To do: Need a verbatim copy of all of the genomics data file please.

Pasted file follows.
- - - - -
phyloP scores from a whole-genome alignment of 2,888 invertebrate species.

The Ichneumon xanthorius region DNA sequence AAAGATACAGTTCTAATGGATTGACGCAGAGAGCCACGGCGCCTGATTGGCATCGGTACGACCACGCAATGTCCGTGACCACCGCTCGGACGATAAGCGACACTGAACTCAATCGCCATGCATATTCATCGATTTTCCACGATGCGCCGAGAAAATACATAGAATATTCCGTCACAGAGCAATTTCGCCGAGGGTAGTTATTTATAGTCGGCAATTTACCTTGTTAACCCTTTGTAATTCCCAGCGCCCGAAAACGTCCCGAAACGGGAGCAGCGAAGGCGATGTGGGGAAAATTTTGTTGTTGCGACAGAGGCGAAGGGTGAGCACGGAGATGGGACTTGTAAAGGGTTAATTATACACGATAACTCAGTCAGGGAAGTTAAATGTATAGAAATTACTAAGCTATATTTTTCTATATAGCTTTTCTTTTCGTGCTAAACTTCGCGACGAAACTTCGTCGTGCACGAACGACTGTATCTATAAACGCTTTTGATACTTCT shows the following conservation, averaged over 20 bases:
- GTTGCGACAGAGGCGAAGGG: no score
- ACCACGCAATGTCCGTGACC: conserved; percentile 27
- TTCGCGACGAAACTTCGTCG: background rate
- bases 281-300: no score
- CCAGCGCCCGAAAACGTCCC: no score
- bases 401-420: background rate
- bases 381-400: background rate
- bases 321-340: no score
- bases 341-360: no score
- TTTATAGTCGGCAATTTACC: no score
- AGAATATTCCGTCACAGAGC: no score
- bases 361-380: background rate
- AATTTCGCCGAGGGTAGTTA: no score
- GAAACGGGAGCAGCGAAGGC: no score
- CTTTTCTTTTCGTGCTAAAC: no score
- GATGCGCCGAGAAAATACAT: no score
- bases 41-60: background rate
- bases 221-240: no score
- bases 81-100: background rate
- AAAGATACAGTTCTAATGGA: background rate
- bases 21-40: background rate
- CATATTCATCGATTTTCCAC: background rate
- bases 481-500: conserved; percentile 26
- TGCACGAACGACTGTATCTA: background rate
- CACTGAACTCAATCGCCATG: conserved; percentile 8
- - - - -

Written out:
phyloP scores from a whole-genome alignment of 2,888 invertebrate species.

The Ichneumon xanthorius region DNA sequence AAAGATACAGTTCTAATGGATTGACGCAGAGAGCCACGGCGCCTGATTGGCATCGGTACGACCACGCAATGTCCGTGACCACCGCTCGGACGATAAGCGACACTGAACTCAATCGCCATGCATATTCATCGATTTTCCACGATGCGCCGAGAAAATACATAGAATATTCCGTCACAGAGCAATTTCGCCGAGGGTAGTTATTTATAGTCGGCAATTTACCTTGTTAACCCTTTGTAATTCCCAGCGCCCGAAAACGTCCCGAAACGGGAGCAGCGAAGGCGATGTGGGGAAAATTTTGTTGTTGCGACAGAGGCGAAGGGTGAGCACGGAGATGGGACTTGTAAAGGGTTAATTATACACGATAACTCAGTCAGGGAAGTTAAATGTATAGAAATTACTAAGCTATATTTTTCTATATAGCTTTTCTTTTCGTGCTAAACTTCGCGACGAAACTTCGTCGTGCACGAACGACTGTATCTATAAACGCTTTTGATACTTCT shows the following conservation, averaged over 20 bases:
- GTTGCGACAGAGGCGAAGGG: no score
- ACCACGCAATGTCCGTGACC: conserved; percentile 27
- TTCGCGACGAAACTTCGTCG: background rate
- bases 281-300: no score
- CCAGCGCCCGAAAACGTCCC: no score
- bases 401-420: background rate
- bases 381-400: background rate
- bases 321-340: no score
- bases 341-360: no score
- TTTATAGTCGGCAATTTACC: no score
- AGAATATTCCGTCACAGAGC: no score
- bases 361-380: background rate
- AATTTCGCCGAGGGTAGTTA: no score
- GAAACGGGAGCAGCGAAGGC: no score
- CTTTTCTTTTCGTGCTAAAC: no score
- GATGCGCCGAGAAAATACAT: no score
- bases 41-60: background rate
- bases 221-240: no score
- bases 81-100: background rate
- AAAGATACAGTTCTAATGGA: background rate
- bases 21-40: background rate
- CATATTCATCGATTTTCCAC: background rate
- bases 481-500: conserved; percentile 26
- TGCACGAACGACTGTATCTA: background rate
- CACTGAACTCAATCGCCATG: conserved; percentile 8